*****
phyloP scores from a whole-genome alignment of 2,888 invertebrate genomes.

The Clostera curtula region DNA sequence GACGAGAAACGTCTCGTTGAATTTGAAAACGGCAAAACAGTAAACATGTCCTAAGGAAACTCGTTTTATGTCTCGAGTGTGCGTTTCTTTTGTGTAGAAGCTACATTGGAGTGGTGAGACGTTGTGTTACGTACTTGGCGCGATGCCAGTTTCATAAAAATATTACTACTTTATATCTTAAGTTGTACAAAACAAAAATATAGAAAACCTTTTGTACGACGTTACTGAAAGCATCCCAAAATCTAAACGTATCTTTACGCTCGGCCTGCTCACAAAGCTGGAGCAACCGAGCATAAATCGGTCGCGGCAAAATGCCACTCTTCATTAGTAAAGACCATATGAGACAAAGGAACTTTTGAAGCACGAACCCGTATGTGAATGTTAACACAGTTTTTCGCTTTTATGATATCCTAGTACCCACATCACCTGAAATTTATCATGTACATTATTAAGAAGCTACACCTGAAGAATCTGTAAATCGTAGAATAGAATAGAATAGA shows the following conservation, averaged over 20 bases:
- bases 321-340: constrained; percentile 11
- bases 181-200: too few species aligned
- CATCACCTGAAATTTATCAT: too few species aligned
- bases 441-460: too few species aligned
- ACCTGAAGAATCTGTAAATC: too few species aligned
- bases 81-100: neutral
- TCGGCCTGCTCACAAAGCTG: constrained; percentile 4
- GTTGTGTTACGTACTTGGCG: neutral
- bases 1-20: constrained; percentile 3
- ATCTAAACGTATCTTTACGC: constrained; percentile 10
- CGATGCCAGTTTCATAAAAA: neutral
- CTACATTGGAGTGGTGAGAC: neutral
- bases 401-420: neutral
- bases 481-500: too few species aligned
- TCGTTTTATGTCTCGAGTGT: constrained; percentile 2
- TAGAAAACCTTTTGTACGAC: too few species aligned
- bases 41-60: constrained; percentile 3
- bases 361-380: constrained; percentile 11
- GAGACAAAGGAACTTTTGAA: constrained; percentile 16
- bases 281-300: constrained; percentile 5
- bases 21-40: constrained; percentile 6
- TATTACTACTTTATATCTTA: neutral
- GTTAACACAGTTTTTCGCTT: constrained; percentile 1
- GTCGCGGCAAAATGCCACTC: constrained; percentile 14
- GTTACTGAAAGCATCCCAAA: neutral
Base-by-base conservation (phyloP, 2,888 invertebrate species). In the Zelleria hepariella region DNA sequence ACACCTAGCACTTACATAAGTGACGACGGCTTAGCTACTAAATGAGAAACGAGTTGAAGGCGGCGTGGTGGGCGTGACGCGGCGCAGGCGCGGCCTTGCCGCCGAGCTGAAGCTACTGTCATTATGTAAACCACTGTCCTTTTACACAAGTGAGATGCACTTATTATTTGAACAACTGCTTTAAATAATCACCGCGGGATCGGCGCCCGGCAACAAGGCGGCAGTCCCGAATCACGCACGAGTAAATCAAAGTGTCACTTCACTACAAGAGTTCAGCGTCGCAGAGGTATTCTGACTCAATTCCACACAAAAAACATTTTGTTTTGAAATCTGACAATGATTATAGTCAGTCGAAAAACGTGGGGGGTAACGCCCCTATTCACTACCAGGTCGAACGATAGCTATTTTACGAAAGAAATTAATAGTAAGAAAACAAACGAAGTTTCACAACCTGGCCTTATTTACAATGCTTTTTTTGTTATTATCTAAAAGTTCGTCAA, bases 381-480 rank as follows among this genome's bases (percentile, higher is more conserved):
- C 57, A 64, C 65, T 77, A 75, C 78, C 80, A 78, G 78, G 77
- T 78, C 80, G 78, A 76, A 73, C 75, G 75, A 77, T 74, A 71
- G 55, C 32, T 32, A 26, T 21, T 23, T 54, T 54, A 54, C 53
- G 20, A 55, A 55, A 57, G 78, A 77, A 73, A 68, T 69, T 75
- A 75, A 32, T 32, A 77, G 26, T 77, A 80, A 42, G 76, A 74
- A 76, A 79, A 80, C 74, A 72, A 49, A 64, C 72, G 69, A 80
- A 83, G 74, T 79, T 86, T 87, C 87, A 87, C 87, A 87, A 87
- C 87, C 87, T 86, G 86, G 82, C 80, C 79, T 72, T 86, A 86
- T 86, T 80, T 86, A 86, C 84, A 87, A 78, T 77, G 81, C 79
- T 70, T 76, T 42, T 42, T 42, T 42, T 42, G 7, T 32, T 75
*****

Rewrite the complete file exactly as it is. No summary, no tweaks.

phyloP scores from a whole-genome alignment of 2,888 invertebrate genomes.

The Clostera curtula region DNA sequence GACGAGAAACGTCTCGTTGAATTTGAAAACGGCAAAACAGTAAACATGTCCTAAGGAAACTCGTTTTATGTCTCGAGTGTGCGTTTCTTTTGTGTAGAAGCTACATTGGAGTGGTGAGACGTTGTGTTACGTACTTGGCGCGATGCCAGTTTCATAAAAATATTACTACTTTATATCTTAAGTTGTACAAAACAAAAATATAGAAAACCTTTTGTACGACGTTACTGAAAGCATCCCAAAATCTAAACGTATCTTTACGCTCGGCCTGCTCACAAAGCTGGAGCAACCGAGCATAAATCGGTCGCGGCAAAATGCCACTCTTCATTAGTAAAGACCATATGAGACAAAGGAACTTTTGAAGCACGAACCCGTATGTGAATGTTAACACAGTTTTTCGCTTTTATGATATCCTAGTACCCACATCACCTGAAATTTATCATGTACATTATTAAGAAGCTACACCTGAAGAATCTGTAAATCGTAGAATAGAATAGAATAGA shows the following conservation, averaged over 20 bases:
- bases 321-340: constrained; percentile 11
- bases 181-200: too few species aligned
- CATCACCTGAAATTTATCAT: too few species aligned
- bases 441-460: too few species aligned
- ACCTGAAGAATCTGTAAATC: too few species aligned
- bases 81-100: neutral
- TCGGCCTGCTCACAAAGCTG: constrained; percentile 4
- GTTGTGTTACGTACTTGGCG: neutral
- bases 1-20: constrained; percentile 3
- ATCTAAACGTATCTTTACGC: constrained; percentile 10
- CGATGCCAGTTTCATAAAAA: neutral
- CTACATTGGAGTGGTGAGAC: neutral
- bases 401-420: neutral
- bases 481-500: too few species aligned
- TCGTTTTATGTCTCGAGTGT: constrained; percentile 2
- TAGAAAACCTTTTGTACGAC: too few species aligned
- bases 41-60: constrained; percentile 3
- bases 361-380: constrained; percentile 11
- GAGACAAAGGAACTTTTGAA: constrained; percentile 16
- bases 281-300: constrained; percentile 5
- bases 21-40: constrained; percentile 6
- TATTACTACTTTATATCTTA: neutral
- GTTAACACAGTTTTTCGCTT: constrained; percentile 1
- GTCGCGGCAAAATGCCACTC: constrained; percentile 14
- GTTACTGAAAGCATCCCAAA: neutral
Base-by-base conservation (phyloP, 2,888 invertebrate species). In the Zelleria hepariella region DNA sequence ACACCTAGCACTTACATAAGTGACGACGGCTTAGCTACTAAATGAGAAACGAGTTGAAGGCGGCGTGGTGGGCGTGACGCGGCGCAGGCGCGGCCTTGCCGCCGAGCTGAAGCTACTGTCATTATGTAAACCACTGTCCTTTTACACAAGTGAGATGCACTTATTATTTGAACAACTGCTTTAAATAATCACCGCGGGATCGGCGCCCGGCAACAAGGCGGCAGTCCCGAATCACGCACGAGTAAATCAAAGTGTCACTTCACTACAAGAGTTCAGCGTCGCAGAGGTATTCTGACTCAATTCCACACAAAAAACATTTTGTTTTGAAATCTGACAATGATTATAGTCAGTCGAAAAACGTGGGGGGTAACGCCCCTATTCACTACCAGGTCGAACGATAGCTATTTTACGAAAGAAATTAATAGTAAGAAAACAAACGAAGTTTCACAACCTGGCCTTATTTACAATGCTTTTTTTGTTATTATCTAAAAGTTCGTCAA, bases 381-480 rank as follows among this genome's bases (percentile, higher is more conserved):
- C 57, A 64, C 65, T 77, A 75, C 78, C 80, A 78, G 78, G 77
- T 78, C 80, G 78, A 76, A 73, C 75, G 75, A 77, T 74, A 71
- G 55, C 32, T 32, A 26, T 21, T 23, T 54, T 54, A 54, C 53
- G 20, A 55, A 55, A 57, G 78, A 77, A 73, A 68, T 69, T 75
- A 75, A 32, T 32, A 77, G 26, T 77, A 80, A 42, G 76, A 74
- A 76, A 79, A 80, C 74, A 72, A 49, A 64, C 72, G 69, A 80
- A 83, G 74, T 79, T 86, T 87, C 87, A 87, C 87, A 87, A 87
- C 87, C 87, T 86, G 86, G 82, C 80, C 79, T 72, T 86, A 86
- T 86, T 80, T 86, A 86, C 84, A 87, A 78, T 77, G 81, C 79
- T 70, T 76, T 42, T 42, T 42, T 42, T 42, G 7, T 32, T 75